What is the highest praise that you can give to a soulslike game? Feeling exactly like a Fromsoft title or standing apart from it on its own? Lords of the Fallen effectively ends up hitting both markers, sometimes for better or worse. The 2023 version of the game from Hexworks, is a strong step forward from its predecessor in 2014. But that’s not to say that step is without some stumbling, the more unique mechanics of the game can be as frustrating as they are refreshing, and no amount of resting at a Vestige is going to recover that lost health.
Let’s start at the beginning, the world has fallen in to chaos, as it is want to do. The demon god Adyr was causing a bit of a ruckus, and so got sent to another realm for a time out. In the aftermath, the Hallowed Sentinels were formed to stand vigil for his return. Only problem being that Adyr was such a popular demon god that his influence and corruption seeped in to the world and broke things. A fairly standard affair, “evil” god, upset the world, it’s the players job to then go and fix it. A tale as old as time, but Lords of the Fallen can be forgiven this fairly standard over story, because if it works, it works. It’s a perfect setting for a fantasy based soulslike.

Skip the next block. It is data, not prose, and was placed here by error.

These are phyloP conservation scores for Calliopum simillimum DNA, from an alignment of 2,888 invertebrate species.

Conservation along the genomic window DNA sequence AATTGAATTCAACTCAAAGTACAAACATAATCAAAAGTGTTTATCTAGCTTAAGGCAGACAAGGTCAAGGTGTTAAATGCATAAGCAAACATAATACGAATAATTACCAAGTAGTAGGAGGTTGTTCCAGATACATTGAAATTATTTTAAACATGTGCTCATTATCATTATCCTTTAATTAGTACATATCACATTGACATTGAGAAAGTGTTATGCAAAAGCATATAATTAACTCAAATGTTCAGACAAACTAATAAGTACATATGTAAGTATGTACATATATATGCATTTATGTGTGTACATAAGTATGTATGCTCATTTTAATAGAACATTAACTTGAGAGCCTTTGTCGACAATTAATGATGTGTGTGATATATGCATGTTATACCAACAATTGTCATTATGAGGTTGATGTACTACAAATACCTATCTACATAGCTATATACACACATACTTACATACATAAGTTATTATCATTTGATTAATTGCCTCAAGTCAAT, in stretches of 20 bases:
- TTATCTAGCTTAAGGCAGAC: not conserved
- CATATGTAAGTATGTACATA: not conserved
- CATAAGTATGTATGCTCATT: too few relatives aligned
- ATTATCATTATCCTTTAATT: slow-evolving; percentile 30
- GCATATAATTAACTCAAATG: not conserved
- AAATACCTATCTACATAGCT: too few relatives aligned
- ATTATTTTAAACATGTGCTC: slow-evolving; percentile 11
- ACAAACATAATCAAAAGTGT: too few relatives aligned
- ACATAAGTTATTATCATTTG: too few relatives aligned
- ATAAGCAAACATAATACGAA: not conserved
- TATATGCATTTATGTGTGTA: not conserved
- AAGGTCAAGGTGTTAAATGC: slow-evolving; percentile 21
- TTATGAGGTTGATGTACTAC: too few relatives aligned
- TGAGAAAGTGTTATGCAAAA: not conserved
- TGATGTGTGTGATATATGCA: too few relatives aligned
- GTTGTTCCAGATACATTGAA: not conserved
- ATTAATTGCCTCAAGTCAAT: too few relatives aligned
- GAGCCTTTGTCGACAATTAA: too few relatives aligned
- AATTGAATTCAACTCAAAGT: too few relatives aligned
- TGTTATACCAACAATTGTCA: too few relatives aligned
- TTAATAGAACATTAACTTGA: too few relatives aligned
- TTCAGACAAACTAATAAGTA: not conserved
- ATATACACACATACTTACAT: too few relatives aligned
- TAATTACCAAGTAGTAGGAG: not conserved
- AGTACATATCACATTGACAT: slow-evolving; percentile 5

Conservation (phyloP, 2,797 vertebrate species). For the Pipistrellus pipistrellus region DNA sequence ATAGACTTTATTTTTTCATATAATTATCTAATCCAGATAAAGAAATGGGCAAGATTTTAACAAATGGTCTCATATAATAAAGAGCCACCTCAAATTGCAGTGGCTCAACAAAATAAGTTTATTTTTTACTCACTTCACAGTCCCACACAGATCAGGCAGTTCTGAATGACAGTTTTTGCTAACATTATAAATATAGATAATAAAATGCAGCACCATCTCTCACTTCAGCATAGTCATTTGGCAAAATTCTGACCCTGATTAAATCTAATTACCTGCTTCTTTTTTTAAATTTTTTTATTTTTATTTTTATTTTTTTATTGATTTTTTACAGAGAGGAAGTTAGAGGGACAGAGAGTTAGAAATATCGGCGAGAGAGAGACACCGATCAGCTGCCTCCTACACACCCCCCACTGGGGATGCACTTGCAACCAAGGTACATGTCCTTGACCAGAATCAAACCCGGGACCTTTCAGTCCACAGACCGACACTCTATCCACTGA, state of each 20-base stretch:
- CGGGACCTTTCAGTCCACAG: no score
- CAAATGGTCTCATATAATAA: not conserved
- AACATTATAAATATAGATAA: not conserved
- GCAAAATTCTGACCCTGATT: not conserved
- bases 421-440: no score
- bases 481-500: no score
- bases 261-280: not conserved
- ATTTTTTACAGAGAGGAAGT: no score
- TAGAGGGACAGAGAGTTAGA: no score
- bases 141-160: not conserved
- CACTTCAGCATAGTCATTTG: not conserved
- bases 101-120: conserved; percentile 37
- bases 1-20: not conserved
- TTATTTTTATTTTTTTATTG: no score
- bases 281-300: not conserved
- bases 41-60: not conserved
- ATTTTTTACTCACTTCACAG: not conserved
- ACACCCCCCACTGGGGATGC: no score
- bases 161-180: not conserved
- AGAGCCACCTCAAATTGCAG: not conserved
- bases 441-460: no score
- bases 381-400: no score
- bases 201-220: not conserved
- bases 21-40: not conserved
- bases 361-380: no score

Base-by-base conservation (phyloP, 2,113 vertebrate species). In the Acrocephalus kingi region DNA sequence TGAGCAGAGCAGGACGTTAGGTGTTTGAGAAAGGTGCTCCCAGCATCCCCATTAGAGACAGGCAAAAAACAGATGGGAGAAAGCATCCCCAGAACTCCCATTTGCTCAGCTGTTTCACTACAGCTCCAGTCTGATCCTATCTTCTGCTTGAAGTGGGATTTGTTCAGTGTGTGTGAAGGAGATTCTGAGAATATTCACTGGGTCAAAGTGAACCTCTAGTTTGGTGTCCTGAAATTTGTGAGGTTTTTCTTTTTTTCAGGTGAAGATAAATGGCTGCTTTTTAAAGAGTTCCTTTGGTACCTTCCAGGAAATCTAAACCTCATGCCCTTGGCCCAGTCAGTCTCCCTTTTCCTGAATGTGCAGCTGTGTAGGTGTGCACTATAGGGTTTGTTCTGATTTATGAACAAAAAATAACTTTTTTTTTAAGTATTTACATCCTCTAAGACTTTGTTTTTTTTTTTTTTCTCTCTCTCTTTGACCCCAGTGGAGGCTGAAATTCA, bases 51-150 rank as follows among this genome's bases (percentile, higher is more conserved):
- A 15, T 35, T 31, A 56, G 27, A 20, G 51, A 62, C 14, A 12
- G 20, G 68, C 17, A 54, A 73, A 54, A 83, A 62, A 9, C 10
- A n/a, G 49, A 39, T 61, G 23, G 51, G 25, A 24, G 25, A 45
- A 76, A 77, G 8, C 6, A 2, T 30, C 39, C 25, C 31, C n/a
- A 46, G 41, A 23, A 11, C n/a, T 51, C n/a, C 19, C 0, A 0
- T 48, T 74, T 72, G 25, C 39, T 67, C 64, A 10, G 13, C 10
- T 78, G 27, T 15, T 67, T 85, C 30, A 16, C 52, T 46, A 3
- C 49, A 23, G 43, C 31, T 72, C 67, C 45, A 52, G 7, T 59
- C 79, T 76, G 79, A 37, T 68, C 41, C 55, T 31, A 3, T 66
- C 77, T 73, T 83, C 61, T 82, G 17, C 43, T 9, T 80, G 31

And this is one of the strengths of Lords of the Fallen. At times you feel like you’re playing a FromSoft title, the environments, the exploration, the bosses. It all lines up so succinctly that it doesn’t feel souls ”like” it feels like the genuine article. Lords of the Fallen wants to stand on its own though, the most important way of doing this, is the twin realm concept. Through an Umbral Lamp the player is given at the beginning of the game, you’re able to “rift” between the realm of the living, Axiom, and the realm of the dead, Umbral bringing memories of Legacy of Kain: Soul Reaver rushing back to my brain. Shifting the player in to a warped version of the world. with skulls littering the floor, giant skeletons, bone bridges, twisted otherworldly enemies, and just a beautifully created pallid version of the world. This Twin Realm mechanic is fully utilised when it comes to exploration and puzzles, while a path might look blocked off in one realm, it could be open in the other. Bridge collapsed in Axiom with no way across? In the Umbral a giant bone section spans that chasm, allowing you to cross. Puzzle sections are also commonplace in the Umbral, with platforms you can push and pull to allow traversal, or doors that require using your lamp on a few ‘locks’ to open them.